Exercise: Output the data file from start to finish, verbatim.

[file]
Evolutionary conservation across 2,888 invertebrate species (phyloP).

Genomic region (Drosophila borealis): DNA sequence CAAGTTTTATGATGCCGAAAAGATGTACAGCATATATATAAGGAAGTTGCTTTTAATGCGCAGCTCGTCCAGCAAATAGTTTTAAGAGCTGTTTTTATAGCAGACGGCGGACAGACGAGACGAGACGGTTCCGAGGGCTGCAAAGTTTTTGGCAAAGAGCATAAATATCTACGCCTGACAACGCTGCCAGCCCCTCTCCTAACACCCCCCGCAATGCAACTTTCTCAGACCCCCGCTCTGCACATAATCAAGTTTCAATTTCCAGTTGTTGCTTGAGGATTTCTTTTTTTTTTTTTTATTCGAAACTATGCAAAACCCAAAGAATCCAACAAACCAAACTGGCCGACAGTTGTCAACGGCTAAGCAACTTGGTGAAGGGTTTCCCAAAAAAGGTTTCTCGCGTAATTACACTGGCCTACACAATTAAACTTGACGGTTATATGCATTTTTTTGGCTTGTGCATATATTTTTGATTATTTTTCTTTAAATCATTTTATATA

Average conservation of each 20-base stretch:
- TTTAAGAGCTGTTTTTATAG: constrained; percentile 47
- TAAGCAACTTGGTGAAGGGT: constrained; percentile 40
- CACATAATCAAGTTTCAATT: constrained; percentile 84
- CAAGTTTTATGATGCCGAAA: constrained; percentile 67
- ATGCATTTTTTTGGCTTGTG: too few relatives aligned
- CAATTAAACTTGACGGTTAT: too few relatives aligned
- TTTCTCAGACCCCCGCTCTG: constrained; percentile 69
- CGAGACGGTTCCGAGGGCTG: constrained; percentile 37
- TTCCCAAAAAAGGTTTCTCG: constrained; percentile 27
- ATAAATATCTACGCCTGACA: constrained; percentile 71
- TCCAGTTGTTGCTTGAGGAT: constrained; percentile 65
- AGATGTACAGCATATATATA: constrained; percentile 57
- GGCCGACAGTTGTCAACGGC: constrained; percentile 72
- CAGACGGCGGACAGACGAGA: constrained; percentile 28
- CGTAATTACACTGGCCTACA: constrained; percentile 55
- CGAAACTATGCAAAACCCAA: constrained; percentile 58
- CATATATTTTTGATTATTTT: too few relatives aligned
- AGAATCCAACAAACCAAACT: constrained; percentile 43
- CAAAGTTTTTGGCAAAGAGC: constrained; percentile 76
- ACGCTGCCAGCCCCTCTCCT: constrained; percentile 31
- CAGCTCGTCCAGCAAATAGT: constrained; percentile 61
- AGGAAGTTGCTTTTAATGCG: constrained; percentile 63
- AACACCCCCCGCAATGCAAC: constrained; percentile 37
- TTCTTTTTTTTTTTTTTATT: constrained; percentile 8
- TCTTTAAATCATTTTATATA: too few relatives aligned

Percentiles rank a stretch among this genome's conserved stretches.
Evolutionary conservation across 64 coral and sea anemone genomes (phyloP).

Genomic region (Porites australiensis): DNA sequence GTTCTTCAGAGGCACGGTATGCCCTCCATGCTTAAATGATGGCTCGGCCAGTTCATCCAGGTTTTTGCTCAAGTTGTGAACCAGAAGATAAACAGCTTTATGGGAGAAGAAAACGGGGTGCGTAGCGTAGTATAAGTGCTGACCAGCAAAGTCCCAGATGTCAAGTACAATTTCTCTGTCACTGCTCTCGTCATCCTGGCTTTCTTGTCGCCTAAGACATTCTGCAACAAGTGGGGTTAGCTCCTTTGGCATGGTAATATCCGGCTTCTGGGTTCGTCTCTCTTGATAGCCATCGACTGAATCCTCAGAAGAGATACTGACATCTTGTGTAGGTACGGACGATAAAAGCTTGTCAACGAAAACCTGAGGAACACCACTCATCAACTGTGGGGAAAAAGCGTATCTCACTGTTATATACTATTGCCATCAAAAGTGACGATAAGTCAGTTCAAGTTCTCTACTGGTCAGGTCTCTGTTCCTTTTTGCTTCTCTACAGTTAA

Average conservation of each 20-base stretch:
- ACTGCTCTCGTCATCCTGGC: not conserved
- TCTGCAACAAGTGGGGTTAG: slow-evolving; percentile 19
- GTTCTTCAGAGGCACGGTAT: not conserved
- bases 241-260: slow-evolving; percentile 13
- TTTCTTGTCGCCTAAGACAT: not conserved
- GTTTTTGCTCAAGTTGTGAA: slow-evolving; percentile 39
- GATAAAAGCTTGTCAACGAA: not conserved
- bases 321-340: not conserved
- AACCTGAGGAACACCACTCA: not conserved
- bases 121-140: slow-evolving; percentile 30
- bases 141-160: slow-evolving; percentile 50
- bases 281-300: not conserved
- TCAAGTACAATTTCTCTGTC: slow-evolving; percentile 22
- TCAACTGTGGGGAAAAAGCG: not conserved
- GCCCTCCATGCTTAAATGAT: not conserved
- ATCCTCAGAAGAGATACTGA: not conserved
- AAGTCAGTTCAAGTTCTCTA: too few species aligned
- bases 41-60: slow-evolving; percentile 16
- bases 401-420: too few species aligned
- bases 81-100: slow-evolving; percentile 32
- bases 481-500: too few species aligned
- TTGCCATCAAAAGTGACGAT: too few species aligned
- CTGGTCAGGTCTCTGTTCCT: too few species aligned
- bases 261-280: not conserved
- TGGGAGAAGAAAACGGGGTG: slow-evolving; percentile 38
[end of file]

Evolutionary conservation across 2,888 invertebrate species (phyloP).

Genomic region (Drosophila borealis): DNA sequence CAAGTTTTATGATGCCGAAAAGATGTACAGCATATATATAAGGAAGTTGCTTTTAATGCGCAGCTCGTCCAGCAAATAGTTTTAAGAGCTGTTTTTATAGCAGACGGCGGACAGACGAGACGAGACGGTTCCGAGGGCTGCAAAGTTTTTGGCAAAGAGCATAAATATCTACGCCTGACAACGCTGCCAGCCCCTCTCCTAACACCCCCCGCAATGCAACTTTCTCAGACCCCCGCTCTGCACATAATCAAGTTTCAATTTCCAGTTGTTGCTTGAGGATTTCTTTTTTTTTTTTTTATTCGAAACTATGCAAAACCCAAAGAATCCAACAAACCAAACTGGCCGACAGTTGTCAACGGCTAAGCAACTTGGTGAAGGGTTTCCCAAAAAAGGTTTCTCGCGTAATTACACTGGCCTACACAATTAAACTTGACGGTTATATGCATTTTTTTGGCTTGTGCATATATTTTTGATTATTTTTCTTTAAATCATTTTATATA

Average conservation of each 20-base stretch:
- TTTAAGAGCTGTTTTTATAG: constrained; percentile 47
- TAAGCAACTTGGTGAAGGGT: constrained; percentile 40
- CACATAATCAAGTTTCAATT: constrained; percentile 84
- CAAGTTTTATGATGCCGAAA: constrained; percentile 67
- ATGCATTTTTTTGGCTTGTG: too few relatives aligned
- CAATTAAACTTGACGGTTAT: too few relatives aligned
- TTTCTCAGACCCCCGCTCTG: constrained; percentile 69
- CGAGACGGTTCCGAGGGCTG: constrained; percentile 37
- TTCCCAAAAAAGGTTTCTCG: constrained; percentile 27
- ATAAATATCTACGCCTGACA: constrained; percentile 71
- TCCAGTTGTTGCTTGAGGAT: constrained; percentile 65
- AGATGTACAGCATATATATA: constrained; percentile 57
- GGCCGACAGTTGTCAACGGC: constrained; percentile 72
- CAGACGGCGGACAGACGAGA: constrained; percentile 28
- CGTAATTACACTGGCCTACA: constrained; percentile 55
- CGAAACTATGCAAAACCCAA: constrained; percentile 58
- CATATATTTTTGATTATTTT: too few relatives aligned
- AGAATCCAACAAACCAAACT: constrained; percentile 43
- CAAAGTTTTTGGCAAAGAGC: constrained; percentile 76
- ACGCTGCCAGCCCCTCTCCT: constrained; percentile 31
- CAGCTCGTCCAGCAAATAGT: constrained; percentile 61
- AGGAAGTTGCTTTTAATGCG: constrained; percentile 63
- AACACCCCCCGCAATGCAAC: constrained; percentile 37
- TTCTTTTTTTTTTTTTTATT: constrained; percentile 8
- TCTTTAAATCATTTTATATA: too few relatives aligned

Percentiles rank a stretch among this genome's conserved stretches.
Evolutionary conservation across 64 coral and sea anemone genomes (phyloP).

Genomic region (Porites australiensis): DNA sequence GTTCTTCAGAGGCACGGTATGCCCTCCATGCTTAAATGATGGCTCGGCCAGTTCATCCAGGTTTTTGCTCAAGTTGTGAACCAGAAGATAAACAGCTTTATGGGAGAAGAAAACGGGGTGCGTAGCGTAGTATAAGTGCTGACCAGCAAAGTCCCAGATGTCAAGTACAATTTCTCTGTCACTGCTCTCGTCATCCTGGCTTTCTTGTCGCCTAAGACATTCTGCAACAAGTGGGGTTAGCTCCTTTGGCATGGTAATATCCGGCTTCTGGGTTCGTCTCTCTTGATAGCCATCGACTGAATCCTCAGAAGAGATACTGACATCTTGTGTAGGTACGGACGATAAAAGCTTGTCAACGAAAACCTGAGGAACACCACTCATCAACTGTGGGGAAAAAGCGTATCTCACTGTTATATACTATTGCCATCAAAAGTGACGATAAGTCAGTTCAAGTTCTCTACTGGTCAGGTCTCTGTTCCTTTTTGCTTCTCTACAGTTAA

Average conservation of each 20-base stretch:
- ACTGCTCTCGTCATCCTGGC: not conserved
- TCTGCAACAAGTGGGGTTAG: slow-evolving; percentile 19
- GTTCTTCAGAGGCACGGTAT: not conserved
- bases 241-260: slow-evolving; percentile 13
- TTTCTTGTCGCCTAAGACAT: not conserved
- GTTTTTGCTCAAGTTGTGAA: slow-evolving; percentile 39
- GATAAAAGCTTGTCAACGAA: not conserved
- bases 321-340: not conserved
- AACCTGAGGAACACCACTCA: not conserved
- bases 121-140: slow-evolving; percentile 30
- bases 141-160: slow-evolving; percentile 50
- bases 281-300: not conserved
- TCAAGTACAATTTCTCTGTC: slow-evolving; percentile 22
- TCAACTGTGGGGAAAAAGCG: not conserved
- GCCCTCCATGCTTAAATGAT: not conserved
- ATCCTCAGAAGAGATACTGA: not conserved
- AAGTCAGTTCAAGTTCTCTA: too few species aligned
- bases 41-60: slow-evolving; percentile 16
- bases 401-420: too few species aligned
- bases 81-100: slow-evolving; percentile 32
- bases 481-500: too few species aligned
- TTGCCATCAAAAGTGACGAT: too few species aligned
- CTGGTCAGGTCTCTGTTCCT: too few species aligned
- bases 261-280: not conserved
- TGGGAGAAGAAAACGGGGTG: slow-evolving; percentile 38